Skip to: Content
Skip to: Site Navigation
Skip to: Search


GM to slash nearly half its dealerships to survive

It will also cut Pontiac, as well as more jobs. But if dealerships and bondholders don't agree to the changes, bankruptcy looms.

(Page 2 of 2)



- A big reduction in the debts that represent a major competitive burden for the firm. Bondholders are being asked to swap debt for GM stock, as is the government, which is now another major creditor. In all, the plan would reduce GM’s debt by $44 billion from about $62.4 billion now.

Skip to next paragraph

- A lower sales profile across America, as GM calls for the number of dealerships to fall from 6,246 to 3,605.

The company hopes all this will show that it understands the get-real mind-set of President Obama’s automotive task force.

“I’m a believer in dealing with reality,” GM chief executive officer Fritz Henderson said in announcing the plan. “In the end, a lot of people are going to be asked to make sacrifices, including converting debt to equity.”

He said that, in addition to its talks with bondholders and the task force, the company will be talking to dealers in coming weeks to try to orchestrate that massive downsizing.

If it doesn’t work through negotiations, the company knows it must be ready for the possibility of bankruptcy. In that event, the goal would to be to move through the process as quickly as possible to minimize the effect of consumer uncertainty on GM sales.

But analysts say it will be hard to manage the process in a speedy “prepackaged” format.

Even if all goes smoothly, these are challenging times for all automakers. Ford Motor Co. has successfully bargained for its own concessions from bondholders and the United Auto Workers union (UAW). Chrysler is seeking an alliance with Fiat in its own bid to survive, draw more federal loans, and avoid a bankruptcy filing. Over the weekend, Chrysler announced a new cost-cutting pact with the UAW.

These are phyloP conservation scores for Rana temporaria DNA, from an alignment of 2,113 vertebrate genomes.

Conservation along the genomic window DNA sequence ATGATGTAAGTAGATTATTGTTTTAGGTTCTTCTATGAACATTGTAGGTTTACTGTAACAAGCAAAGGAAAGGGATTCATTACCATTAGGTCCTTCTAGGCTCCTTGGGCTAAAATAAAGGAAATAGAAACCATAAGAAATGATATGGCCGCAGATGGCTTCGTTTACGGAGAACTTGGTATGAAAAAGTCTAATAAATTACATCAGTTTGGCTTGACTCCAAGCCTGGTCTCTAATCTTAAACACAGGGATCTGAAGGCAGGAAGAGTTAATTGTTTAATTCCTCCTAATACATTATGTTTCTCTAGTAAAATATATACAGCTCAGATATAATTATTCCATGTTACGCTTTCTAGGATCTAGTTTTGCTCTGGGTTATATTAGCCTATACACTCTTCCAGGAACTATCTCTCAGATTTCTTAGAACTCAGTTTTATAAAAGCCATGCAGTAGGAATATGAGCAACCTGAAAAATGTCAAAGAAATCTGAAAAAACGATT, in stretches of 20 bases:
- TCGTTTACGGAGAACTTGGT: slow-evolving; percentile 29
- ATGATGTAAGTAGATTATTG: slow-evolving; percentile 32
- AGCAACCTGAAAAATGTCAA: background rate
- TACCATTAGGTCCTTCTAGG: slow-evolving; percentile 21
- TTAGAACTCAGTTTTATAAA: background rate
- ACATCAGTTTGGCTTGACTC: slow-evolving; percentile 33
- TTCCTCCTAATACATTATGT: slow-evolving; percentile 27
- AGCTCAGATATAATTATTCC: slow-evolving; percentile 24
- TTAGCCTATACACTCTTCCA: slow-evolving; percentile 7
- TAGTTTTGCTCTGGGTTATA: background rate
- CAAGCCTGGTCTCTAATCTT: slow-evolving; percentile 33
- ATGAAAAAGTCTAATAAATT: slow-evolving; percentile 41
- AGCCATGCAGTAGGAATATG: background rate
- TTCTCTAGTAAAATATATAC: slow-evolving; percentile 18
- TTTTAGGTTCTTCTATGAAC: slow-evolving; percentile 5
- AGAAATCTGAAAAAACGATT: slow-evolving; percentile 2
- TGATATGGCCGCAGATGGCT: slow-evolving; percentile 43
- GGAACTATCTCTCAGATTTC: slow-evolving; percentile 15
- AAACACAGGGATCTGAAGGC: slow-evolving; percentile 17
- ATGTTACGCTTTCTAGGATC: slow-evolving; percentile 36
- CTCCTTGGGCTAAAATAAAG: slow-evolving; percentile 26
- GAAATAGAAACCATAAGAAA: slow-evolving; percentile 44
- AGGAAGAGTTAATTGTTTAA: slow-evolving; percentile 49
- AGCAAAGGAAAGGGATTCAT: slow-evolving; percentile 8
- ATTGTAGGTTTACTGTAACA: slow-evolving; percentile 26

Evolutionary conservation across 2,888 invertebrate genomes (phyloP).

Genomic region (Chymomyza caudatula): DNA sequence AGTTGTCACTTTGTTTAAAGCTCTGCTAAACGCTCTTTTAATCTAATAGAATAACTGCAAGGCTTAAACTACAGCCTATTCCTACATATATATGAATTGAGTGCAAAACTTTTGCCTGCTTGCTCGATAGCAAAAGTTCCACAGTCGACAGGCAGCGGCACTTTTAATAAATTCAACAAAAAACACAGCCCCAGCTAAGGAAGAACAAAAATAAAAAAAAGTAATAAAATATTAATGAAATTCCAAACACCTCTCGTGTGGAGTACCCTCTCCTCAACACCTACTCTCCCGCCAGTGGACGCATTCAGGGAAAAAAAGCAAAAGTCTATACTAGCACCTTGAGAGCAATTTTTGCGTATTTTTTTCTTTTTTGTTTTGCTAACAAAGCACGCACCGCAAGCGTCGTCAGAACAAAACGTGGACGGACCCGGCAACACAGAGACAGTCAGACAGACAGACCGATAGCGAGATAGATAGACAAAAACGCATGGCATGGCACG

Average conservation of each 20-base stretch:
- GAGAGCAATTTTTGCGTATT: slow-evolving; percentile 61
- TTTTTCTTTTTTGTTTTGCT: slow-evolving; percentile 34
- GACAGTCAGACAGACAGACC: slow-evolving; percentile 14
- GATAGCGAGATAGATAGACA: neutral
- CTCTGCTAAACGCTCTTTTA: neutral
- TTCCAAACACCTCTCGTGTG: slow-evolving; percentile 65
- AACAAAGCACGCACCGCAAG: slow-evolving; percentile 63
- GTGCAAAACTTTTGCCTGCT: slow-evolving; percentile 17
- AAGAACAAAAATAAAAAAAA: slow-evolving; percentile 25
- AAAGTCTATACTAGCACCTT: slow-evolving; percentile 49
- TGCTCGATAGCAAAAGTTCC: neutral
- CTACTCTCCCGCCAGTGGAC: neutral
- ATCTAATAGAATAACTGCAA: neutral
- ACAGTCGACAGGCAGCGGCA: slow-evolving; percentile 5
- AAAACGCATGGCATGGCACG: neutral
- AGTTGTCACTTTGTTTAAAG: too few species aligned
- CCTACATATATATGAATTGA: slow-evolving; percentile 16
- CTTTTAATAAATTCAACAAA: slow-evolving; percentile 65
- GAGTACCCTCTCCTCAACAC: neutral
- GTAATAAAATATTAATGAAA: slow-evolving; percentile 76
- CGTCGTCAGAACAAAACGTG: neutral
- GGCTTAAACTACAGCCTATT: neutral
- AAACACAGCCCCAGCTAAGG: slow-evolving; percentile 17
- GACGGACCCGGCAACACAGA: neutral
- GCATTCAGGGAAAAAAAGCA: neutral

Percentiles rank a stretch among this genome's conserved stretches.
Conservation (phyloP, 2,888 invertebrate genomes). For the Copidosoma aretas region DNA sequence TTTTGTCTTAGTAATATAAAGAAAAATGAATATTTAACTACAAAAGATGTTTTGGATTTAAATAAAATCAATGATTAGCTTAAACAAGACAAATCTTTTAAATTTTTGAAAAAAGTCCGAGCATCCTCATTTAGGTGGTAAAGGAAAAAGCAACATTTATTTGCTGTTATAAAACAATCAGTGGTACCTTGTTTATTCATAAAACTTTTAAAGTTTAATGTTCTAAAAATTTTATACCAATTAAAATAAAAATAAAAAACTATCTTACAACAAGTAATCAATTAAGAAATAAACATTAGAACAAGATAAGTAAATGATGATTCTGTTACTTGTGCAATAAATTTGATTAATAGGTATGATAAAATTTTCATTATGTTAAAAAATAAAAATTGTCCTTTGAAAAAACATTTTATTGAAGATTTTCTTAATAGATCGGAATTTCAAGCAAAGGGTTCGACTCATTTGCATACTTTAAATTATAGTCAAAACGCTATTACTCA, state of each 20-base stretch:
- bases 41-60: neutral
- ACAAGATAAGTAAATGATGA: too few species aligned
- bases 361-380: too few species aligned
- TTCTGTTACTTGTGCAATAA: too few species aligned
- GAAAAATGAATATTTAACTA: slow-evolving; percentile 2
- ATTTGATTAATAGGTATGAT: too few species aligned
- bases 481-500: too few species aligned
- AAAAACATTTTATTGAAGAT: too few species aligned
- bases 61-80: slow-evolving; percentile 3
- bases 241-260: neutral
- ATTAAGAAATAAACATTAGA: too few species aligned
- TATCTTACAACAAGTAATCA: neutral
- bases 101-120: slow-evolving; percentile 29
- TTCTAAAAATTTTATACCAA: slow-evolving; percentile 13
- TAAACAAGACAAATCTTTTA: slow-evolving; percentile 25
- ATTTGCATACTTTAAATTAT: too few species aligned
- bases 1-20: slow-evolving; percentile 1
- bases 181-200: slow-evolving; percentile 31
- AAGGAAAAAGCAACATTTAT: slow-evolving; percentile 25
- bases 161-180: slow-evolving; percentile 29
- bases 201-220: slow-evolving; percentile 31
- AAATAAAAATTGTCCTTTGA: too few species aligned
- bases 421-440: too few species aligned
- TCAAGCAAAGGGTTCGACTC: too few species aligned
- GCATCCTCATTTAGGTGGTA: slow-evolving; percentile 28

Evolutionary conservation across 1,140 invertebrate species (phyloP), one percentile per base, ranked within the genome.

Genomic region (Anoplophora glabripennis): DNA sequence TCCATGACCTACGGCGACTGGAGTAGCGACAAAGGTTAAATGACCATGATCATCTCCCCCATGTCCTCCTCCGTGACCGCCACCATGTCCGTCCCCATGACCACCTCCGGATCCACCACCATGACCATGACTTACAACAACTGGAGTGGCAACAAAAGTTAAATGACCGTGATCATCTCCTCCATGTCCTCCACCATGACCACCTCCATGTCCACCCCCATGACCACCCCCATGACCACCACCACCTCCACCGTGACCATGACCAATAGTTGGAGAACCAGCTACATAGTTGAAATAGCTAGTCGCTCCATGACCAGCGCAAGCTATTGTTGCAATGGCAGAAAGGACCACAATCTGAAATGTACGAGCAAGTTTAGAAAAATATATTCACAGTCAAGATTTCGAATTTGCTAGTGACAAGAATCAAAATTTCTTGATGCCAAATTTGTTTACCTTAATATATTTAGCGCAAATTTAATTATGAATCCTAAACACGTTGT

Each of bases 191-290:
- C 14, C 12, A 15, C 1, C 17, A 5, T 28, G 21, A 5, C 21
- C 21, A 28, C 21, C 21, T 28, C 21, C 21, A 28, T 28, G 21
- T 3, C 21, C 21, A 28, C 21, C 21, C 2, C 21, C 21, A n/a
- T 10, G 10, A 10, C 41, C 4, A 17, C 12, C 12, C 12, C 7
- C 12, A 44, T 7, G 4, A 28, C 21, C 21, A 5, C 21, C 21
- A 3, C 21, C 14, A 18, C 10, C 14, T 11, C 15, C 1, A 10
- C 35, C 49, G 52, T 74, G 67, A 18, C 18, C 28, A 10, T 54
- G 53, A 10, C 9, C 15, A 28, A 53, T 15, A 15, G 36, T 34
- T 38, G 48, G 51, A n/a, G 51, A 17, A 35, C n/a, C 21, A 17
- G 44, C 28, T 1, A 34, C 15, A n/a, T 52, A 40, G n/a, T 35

For GM, a key issue with the union is the “legacy” costs of retiree healthcare. To cap the rising cost of those promises, GM agreed to put a set amount into a trust fund for that purpose. Its new plan calls for the union to take company stock to cover half of the $20 billion owed to the healthcare fund.

With the government, bondholders, and the union all poised to become major stockholders in GM, current shareholders could be nearly wiped out. That explains why the stock has been trading lately at multi-decade lows. But investors greeted the new plan favorably, pushing the stock above $2 a share by early afternoon Monday.

The federal government has provided $15.4 billion in loans to GM since December, with the goal of preventing a disorderly collapse of the company and its far-flung network of dealers and suppliers.

The big question is whether the downsizing plan and additional government aid will be enough to turn around GM’s fortunes. The answer depends now as much on the wider economy as on anything the company does.

The depth of the recession has hit the car industry especially hard, since autos are big-ticket items. GM’s new plan envisions US sales returning to about 16 million units a year by 2012, but that may prove optimistic.

Still, Mr. Henderson said Monday that a restructured GM can break even with sales running at 10 million units, up just a bit from the low seen in recent months.